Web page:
“Being able to integrate an analytics tool that can draw on various data sources and automatically produce reports in minutes is exactly what we needed,” said Boulton. “Rather than someone spending hours searching through spread sheets and databases and then compiling a report, we now have a solution that completely negates this laborious process. It also means that we know every department is drawing from the same central resource, so there can be no discrepancies in figures or results.”
Establishing CXAIR as part of the building society’s system was a straightforward process. This was due, in part, to Connexica’s in-depth understanding of nominal ledger systems, such as Sage. However, the main reason CXAIR is easy to integrate into any system is a result of its open architecture design, meaning it can work with any existing software.
Where the real work comes in is defining the sources of data needed to generate each report.
“We work with all of our clients to help them understand where the data they need resides and what the format is, or needs to be,” said Greg Richards, Sales and Marketing Director at Connexica. “This is really important, particularly as all organisations are reliant on timely accurate information to make key decisions. If the data you are basing these decisions on is of poor quality, inaccurate or is simply not relevant, then the quality and efficacy of any generated report and decisions made is going to be equally poor. Our CXAIR software is easy to use and very quick, but it’s only going to help if companies put effort into inputting and accessing the right data in the first instance. This is why we spent time with Leek United Building Society defining its data strategy to help them do just this.”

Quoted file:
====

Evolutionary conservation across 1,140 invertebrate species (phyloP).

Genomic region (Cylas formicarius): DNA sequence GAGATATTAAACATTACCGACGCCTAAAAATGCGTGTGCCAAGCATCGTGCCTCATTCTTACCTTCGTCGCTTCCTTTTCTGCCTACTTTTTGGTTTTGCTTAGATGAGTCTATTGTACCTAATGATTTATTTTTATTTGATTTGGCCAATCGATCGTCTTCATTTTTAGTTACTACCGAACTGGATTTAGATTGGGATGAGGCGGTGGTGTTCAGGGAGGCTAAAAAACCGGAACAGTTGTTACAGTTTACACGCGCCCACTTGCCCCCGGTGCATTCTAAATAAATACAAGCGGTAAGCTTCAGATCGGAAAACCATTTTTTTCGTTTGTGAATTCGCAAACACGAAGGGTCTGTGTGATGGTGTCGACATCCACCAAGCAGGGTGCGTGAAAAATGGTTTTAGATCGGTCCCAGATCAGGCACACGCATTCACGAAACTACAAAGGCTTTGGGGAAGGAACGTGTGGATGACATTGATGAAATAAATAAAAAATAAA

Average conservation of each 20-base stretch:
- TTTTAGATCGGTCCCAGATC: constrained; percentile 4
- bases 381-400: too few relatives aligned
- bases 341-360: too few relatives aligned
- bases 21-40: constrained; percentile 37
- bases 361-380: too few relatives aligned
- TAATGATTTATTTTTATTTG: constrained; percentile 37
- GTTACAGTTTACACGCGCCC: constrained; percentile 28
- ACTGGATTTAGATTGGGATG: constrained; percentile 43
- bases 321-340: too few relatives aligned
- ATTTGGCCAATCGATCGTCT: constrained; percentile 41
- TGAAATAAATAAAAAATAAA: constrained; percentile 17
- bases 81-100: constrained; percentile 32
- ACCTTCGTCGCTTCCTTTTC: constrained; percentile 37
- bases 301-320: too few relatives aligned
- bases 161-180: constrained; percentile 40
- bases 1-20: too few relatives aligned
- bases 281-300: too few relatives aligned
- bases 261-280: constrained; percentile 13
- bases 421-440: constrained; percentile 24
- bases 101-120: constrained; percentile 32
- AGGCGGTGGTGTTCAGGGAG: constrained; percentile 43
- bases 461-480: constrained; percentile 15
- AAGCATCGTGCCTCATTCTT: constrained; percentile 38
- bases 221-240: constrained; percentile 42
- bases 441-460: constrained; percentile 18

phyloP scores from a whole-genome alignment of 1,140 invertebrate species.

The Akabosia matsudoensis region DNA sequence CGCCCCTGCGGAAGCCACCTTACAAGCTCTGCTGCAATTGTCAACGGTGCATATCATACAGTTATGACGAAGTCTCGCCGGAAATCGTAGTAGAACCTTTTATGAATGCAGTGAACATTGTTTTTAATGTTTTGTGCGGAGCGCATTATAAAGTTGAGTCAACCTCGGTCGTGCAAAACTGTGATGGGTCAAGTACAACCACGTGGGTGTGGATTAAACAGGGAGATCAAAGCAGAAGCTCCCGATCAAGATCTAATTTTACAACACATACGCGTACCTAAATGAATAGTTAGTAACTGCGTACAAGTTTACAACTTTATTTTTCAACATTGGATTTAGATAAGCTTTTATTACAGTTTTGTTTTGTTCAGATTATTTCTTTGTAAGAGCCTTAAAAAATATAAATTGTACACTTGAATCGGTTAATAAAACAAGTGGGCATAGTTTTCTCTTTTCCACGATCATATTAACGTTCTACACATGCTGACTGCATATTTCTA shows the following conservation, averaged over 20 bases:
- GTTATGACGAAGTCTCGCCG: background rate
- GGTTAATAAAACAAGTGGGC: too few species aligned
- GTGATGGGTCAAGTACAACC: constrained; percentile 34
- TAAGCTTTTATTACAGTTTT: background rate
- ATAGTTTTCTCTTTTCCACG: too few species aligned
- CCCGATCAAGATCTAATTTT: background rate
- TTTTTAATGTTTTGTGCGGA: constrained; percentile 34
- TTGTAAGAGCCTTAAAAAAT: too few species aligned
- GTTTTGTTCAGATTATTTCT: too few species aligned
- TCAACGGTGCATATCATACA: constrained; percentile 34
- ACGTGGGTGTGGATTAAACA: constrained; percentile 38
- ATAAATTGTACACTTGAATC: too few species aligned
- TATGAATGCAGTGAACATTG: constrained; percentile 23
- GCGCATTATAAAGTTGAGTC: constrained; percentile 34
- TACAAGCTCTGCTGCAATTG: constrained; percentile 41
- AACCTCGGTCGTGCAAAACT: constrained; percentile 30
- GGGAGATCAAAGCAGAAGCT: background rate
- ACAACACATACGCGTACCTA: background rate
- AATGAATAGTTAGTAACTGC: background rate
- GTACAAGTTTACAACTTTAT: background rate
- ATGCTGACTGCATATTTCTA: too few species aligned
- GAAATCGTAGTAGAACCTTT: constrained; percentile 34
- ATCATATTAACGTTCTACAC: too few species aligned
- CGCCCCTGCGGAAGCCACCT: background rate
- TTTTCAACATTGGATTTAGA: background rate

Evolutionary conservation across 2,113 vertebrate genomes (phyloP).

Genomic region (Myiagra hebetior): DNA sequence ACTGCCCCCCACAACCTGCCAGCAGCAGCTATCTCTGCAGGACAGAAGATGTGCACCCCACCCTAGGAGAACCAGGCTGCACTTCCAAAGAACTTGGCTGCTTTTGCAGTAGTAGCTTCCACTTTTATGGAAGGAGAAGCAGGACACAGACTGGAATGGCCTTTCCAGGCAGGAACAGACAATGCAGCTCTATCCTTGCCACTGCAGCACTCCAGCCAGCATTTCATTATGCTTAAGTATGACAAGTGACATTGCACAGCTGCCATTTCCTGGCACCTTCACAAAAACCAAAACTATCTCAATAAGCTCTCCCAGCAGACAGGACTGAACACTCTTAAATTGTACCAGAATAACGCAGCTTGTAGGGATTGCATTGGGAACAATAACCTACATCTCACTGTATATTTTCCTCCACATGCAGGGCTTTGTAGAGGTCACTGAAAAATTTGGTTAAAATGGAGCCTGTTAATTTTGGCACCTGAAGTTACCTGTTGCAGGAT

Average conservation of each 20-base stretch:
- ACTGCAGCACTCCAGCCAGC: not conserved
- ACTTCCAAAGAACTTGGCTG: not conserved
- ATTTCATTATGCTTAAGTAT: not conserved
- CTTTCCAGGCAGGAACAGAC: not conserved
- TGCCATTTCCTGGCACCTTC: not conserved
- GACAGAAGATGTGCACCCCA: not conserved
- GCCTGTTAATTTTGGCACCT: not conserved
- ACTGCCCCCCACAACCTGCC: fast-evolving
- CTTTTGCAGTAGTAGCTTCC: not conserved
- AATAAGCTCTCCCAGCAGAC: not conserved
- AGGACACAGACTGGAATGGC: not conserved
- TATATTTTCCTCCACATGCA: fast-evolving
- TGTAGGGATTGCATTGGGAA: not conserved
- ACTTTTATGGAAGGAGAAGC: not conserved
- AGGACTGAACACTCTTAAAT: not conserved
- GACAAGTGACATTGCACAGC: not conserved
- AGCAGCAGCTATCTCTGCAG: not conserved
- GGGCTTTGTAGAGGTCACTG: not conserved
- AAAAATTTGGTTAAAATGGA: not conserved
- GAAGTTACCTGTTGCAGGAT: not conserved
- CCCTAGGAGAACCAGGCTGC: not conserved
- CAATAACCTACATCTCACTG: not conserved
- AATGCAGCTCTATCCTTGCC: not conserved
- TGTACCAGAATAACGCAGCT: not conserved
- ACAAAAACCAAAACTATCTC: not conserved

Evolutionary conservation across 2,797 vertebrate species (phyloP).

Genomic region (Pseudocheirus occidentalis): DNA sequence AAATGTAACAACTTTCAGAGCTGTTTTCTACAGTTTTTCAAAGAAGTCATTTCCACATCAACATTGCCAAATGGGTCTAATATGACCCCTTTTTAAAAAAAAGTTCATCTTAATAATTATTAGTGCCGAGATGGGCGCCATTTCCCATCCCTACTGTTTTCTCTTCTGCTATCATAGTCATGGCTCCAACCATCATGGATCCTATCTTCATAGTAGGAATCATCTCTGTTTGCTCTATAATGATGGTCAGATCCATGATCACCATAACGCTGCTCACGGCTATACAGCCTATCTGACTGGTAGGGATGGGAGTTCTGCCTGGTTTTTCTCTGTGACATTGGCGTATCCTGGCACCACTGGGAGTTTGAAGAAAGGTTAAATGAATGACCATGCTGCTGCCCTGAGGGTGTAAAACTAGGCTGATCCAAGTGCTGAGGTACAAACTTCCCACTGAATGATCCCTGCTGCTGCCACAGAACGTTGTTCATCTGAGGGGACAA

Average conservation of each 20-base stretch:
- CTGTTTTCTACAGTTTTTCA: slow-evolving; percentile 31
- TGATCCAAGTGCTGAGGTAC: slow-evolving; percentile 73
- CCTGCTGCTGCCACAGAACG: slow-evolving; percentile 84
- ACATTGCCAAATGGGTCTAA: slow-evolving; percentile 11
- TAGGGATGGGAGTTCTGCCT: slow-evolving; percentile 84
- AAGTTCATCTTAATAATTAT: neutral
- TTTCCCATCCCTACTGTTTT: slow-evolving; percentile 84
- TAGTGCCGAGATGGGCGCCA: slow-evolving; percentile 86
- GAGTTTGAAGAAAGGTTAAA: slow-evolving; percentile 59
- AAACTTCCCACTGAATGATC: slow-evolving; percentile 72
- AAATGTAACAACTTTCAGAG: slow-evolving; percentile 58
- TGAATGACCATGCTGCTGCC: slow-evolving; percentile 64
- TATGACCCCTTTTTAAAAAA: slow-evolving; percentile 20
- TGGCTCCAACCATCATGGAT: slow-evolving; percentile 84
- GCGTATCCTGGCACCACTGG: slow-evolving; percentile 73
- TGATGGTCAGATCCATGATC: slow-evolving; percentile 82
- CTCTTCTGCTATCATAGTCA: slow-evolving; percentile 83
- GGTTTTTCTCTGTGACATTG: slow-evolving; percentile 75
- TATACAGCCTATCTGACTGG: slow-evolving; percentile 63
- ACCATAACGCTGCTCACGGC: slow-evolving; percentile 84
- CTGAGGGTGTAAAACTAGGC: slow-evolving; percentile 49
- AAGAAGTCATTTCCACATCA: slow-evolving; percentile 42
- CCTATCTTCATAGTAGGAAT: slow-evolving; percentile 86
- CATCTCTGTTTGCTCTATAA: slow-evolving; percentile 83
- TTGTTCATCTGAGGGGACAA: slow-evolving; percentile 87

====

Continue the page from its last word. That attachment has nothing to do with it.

This has helped the building society not only achieve its goal of enabling non-IT professionals to generate reports and access key information, but it will also reduce any potential for fines for errors in consistency. For example, if there was a discrepancy in a figure between two different reports that would raise questions from regulatory bodies about clarity, ethics and accuracy and could incur hefty fines.
The democratisation of business intelligence